Using Batching in Operation Process Design Video

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  • 0:05 Batching
  • 0:32 Efficiency
  • 1:27 In Production
  • 1:59 In Operations
  • 3:24 Lesson Summary
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Lesson Transcript
Instructor: Yuanxin (Amy) Yang Alcocer

Amy has a master's degree in secondary education and has taught math at a public charter high school.

Read this lesson to see how using batching can increase your productivity. Learn how performing your tasks in groups saves you time and money. Learn how you can do this in both production and operations.


Batching is when you perform the same task all at the same time. For example, if you are sewing bags to sell, batching would involve first cutting the fabric pieces for all the bags you are planning to sew today. Then, you sew the bag part for all the bags. After that, you sew on all the handles. Instead of making one bag at a time, you do the same step for all the bags in batches for each step. While you may not think this saves time, it actually does.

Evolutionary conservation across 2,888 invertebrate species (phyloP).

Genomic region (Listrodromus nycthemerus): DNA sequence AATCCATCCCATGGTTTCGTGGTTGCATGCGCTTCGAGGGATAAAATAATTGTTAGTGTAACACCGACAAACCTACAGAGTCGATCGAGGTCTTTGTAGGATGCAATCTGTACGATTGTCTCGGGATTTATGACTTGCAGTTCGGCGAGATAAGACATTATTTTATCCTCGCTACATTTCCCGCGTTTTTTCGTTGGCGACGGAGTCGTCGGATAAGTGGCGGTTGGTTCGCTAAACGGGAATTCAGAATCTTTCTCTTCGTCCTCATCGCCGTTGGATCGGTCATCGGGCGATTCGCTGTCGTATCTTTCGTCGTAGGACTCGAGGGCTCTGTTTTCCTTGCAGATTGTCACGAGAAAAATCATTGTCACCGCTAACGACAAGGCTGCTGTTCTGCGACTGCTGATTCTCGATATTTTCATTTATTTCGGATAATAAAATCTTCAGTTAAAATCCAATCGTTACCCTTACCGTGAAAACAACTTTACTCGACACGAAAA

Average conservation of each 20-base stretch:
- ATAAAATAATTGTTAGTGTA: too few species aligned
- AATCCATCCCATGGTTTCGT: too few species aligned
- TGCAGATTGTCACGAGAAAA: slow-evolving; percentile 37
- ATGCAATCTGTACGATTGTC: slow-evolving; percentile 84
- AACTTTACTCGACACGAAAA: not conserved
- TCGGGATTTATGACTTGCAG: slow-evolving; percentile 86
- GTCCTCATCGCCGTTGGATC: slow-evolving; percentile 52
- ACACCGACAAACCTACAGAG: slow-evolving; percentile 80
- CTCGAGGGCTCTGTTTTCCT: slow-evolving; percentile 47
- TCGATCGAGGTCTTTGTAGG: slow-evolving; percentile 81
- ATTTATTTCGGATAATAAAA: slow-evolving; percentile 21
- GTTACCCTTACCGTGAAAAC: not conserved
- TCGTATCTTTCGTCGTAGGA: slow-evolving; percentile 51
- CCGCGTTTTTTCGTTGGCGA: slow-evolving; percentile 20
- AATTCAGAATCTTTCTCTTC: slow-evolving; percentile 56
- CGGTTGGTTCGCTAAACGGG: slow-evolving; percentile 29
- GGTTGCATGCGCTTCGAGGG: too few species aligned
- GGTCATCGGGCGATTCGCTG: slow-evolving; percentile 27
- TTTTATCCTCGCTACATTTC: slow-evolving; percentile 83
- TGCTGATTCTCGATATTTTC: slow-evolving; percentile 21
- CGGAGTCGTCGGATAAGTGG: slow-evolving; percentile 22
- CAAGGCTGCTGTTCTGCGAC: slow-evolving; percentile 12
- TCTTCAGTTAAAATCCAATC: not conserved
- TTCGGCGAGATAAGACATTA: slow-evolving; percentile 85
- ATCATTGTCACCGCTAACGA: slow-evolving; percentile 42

You actually end up needing less time per bag when you sew the bags using a batching process. Your efficiency increases and this in turn, will help improve your profits. How does this work? You save time because once you start on a task, it takes less time to keep going on that task than to switch gears and start on another.

It's like leaving a car on versus turning it off and then on again. Is it faster to start driving with your car already on or starting from off? It's faster to start driving if your car is already on. All you have to do is to put your car in gear and you can go. If your car is off, then you first have to turn it on, wait for it to start, then put it in gear before driving.

When you make your products using batching, you only need to stop and prep for the next step when you are completely done with each step. You don't have to stop and prep for each step for each bag. You do it once per step for all your bags.

In Production

How can you use this batching process in production? You need to figure out what your steps are to produce your products. Then you do the first step for all the products you need to make before moving on to the next step for all the products. If you have employees, you can set up teams for each step. You will have an assembly line of sorts. One group will do step 1 and another group will do step 2 and so on. Group 1 passes their step 1 products to group 2 to do step 2 and so on.

In Operations

You can also use batching in the daily operations of your business. If you have a group of related tasks, you can do them all together. To accomplish this, you need to plan well for it. You need to know exactly what you need to do in a day.

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